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eBook Return of the Shadow; History of the LOTR Part One download

by Tolkien J.R.R.

eBook Return of the Shadow; History of the LOTR Part One download ISBN: 0044401620
Author: Tolkien J.R.R.
Publisher: Houghton Mifflin; New Ed edition (1988)
Language: English
Pages: 480
ePub: 1159 kb
Fb2: 1214 kb
Rating: 4.9
Other formats: lrf lit lrf azw
Category: Pseudoscience
Subcategory: Fantasy

Let me admit first off that The Return of the Shadow (book 6 in the History of Middle-earth series) is exactly what I didn’t want to read when I first heard that Christopher Tolkien was putting out a series of books of his father’s unpublished writings. It is often assumed that the LoTR was the centre of the professor’s literary work, that The Hobbit was always an early prequel to it, and that The Silmarillion was a collection of early and/or unfinished material thrown together after the success of LoTR in the hopes of cashing in on that success.

In this sixth volume of The History of Middle-earth the story reaches The Lord of. .

In this sixth volume of The History of Middle-earth the story reaches The Lord of the Rings. In The Return of the Shadow (an abandoned title for the first volume) Christopher Tolkien describes. The only warning, once I read this, the world of Middle Earth was harder for me to enter with suspended disbelief. Parts of the book can be tedious if you’re not particularly interested in maps, coordinating dates, or reading three versions of a scene in a row.

The story in this book ends at the point where . Tolkien halted in the story for a long time, as the Company of the Ring, still lacking Legolas and Gimli, stood before the tomb of Balin in the Mines of Moria. The Return of the Shadow is illustrated with reproductions of the first maps and notable pages from the earliest manuscripts. Скачать (pdf, . 1 Mb) Читать. Epub FB2 mobi txt RTF.

The Return of the Shadow (1988) is the sixth volume of Christopher Tolkien's series The History of Middle-earth. The book begins with the initial compositions of . Tolkien's early Lord of the Rings drafts, and goes through to the episode in the Mines of Moria.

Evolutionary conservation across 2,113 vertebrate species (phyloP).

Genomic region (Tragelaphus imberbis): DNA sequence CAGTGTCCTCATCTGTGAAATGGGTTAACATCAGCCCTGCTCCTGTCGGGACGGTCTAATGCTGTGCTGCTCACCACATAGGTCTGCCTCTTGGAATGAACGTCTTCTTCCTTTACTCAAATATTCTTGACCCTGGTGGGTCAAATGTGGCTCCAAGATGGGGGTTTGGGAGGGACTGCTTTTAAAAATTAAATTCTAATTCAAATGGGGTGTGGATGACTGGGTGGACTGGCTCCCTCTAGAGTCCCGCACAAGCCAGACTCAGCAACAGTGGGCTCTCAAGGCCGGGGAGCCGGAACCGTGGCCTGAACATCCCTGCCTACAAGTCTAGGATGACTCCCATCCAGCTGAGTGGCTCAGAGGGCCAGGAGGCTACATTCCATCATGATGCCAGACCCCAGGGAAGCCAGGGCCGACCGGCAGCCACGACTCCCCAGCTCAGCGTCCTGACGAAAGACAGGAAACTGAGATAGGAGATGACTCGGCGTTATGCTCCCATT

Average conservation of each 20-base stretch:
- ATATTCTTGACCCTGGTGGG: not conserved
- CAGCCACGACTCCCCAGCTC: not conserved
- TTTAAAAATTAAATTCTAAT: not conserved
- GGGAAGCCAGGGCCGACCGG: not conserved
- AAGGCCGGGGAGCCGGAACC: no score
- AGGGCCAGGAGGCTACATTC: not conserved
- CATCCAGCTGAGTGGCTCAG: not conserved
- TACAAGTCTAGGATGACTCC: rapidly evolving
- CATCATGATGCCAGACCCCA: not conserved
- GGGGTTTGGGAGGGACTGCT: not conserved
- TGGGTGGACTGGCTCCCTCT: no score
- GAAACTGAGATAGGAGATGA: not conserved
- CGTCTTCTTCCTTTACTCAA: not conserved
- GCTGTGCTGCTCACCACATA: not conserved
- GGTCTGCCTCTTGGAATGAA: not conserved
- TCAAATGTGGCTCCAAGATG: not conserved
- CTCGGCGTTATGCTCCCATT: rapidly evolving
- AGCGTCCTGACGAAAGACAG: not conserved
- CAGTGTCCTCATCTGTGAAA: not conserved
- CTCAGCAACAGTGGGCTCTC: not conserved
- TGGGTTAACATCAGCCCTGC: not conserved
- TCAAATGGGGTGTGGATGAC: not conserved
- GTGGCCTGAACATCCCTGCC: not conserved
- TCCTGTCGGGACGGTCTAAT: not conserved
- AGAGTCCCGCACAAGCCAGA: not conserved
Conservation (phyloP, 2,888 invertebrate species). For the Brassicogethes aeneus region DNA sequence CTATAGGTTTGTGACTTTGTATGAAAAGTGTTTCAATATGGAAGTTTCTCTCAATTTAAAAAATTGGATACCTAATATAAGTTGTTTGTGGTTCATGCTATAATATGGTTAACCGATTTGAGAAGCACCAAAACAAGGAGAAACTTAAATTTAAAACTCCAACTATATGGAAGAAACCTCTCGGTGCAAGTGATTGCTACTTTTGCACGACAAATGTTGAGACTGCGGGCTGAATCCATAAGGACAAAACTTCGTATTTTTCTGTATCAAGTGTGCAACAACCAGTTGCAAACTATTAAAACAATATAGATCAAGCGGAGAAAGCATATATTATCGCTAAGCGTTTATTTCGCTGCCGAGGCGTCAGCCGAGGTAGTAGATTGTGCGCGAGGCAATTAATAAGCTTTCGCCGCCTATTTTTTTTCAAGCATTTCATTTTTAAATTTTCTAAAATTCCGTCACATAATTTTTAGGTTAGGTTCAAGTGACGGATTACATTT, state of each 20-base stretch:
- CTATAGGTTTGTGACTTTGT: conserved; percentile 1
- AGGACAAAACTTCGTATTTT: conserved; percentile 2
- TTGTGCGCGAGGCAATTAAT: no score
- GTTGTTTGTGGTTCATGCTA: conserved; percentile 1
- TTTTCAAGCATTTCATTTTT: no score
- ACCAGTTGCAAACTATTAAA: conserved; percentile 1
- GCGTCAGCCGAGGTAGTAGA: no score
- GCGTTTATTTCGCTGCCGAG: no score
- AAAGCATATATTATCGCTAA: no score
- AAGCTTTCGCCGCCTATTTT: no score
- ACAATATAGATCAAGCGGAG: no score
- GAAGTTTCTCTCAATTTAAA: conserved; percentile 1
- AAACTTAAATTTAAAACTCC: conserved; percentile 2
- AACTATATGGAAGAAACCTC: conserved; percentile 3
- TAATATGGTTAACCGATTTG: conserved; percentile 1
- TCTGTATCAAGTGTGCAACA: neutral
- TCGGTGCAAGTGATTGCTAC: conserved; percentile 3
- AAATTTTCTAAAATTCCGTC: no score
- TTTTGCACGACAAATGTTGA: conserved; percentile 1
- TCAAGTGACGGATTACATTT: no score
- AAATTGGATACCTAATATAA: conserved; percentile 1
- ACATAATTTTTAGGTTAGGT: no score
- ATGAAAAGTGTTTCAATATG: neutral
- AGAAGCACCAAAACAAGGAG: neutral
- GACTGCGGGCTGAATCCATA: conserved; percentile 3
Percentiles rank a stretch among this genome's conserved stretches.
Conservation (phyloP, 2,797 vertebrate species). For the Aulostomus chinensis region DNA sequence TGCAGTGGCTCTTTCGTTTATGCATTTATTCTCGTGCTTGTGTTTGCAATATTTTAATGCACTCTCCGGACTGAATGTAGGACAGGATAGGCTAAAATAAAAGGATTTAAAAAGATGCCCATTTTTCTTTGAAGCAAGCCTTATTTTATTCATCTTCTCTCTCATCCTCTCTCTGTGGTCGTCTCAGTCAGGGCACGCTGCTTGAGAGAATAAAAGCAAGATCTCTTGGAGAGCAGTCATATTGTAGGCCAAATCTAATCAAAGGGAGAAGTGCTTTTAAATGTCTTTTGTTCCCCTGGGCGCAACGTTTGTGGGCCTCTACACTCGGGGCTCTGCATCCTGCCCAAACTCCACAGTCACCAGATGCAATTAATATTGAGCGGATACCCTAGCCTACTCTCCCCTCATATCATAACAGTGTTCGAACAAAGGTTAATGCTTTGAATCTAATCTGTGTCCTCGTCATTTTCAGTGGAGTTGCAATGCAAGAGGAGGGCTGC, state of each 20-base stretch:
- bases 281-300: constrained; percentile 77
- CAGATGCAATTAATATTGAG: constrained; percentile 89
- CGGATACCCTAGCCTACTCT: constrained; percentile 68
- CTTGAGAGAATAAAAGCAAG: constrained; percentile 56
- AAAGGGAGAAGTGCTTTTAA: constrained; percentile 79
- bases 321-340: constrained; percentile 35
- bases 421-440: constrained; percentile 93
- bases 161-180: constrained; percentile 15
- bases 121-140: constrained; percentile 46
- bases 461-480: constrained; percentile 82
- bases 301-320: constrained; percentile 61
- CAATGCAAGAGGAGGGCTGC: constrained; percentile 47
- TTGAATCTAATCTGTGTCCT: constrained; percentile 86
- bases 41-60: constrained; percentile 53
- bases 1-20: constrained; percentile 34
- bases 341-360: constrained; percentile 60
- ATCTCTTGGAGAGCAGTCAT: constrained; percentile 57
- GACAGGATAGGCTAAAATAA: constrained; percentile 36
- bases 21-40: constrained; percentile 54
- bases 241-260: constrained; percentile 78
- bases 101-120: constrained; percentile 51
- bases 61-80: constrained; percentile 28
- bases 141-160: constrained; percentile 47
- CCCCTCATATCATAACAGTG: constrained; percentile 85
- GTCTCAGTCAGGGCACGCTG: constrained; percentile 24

Fine Arts Museums of San Francisco Los Gatos Library Cathedral City Historical Society Palo Alto Historical Association Monterey Peninsula College Western Sonoma County Historical Society Placer County Museums Division.

Of the thrilling and informative History of Middle-Earth series, this is perhaps the most interesting part. A great book for LOTR fans. com User, September 26, 1998

Of the thrilling and informative History of Middle-Earth series, this is perhaps the most interesting part. Normal Tolkien fans will get the rare chance to see how the germ of an idea can explode into the most complex cosmology ever created. Although it may seem boring, as it is not a novel per se, it is an insightful analysis of a very beloved book. com User, September 26, 1998. In the sixth volume of The History of Middle Earth, Christopher Tolkien begins to show us the developement of The Lord of the Rings. This volume reaches the point where Tolkien himself stopped his writing for a long time-the Mines of Moria.

part 3 The Lord of the Rings series. Drawn up within the shadow of the Gate and under the looming walls outside they had waited for his signal: all the mounted men that were left in the City. Yet now under the Lord of Barad-dur the most fell of all his captains is already master of your outer walls,' said Gandalf. King of Angmar long ago, Sorcerer, Ringwraith, Lord of the Nazgûl, a spear of terror in the hand of Sauron, shadow of despair. Then, Mithrandir, you had a foe to match you,' said Denethor. For myself, I have long known who is the chief captain of the hosts of the Dark Tower. Now they sprang forward, formed, quickened to a gallop, and charged with a great shout.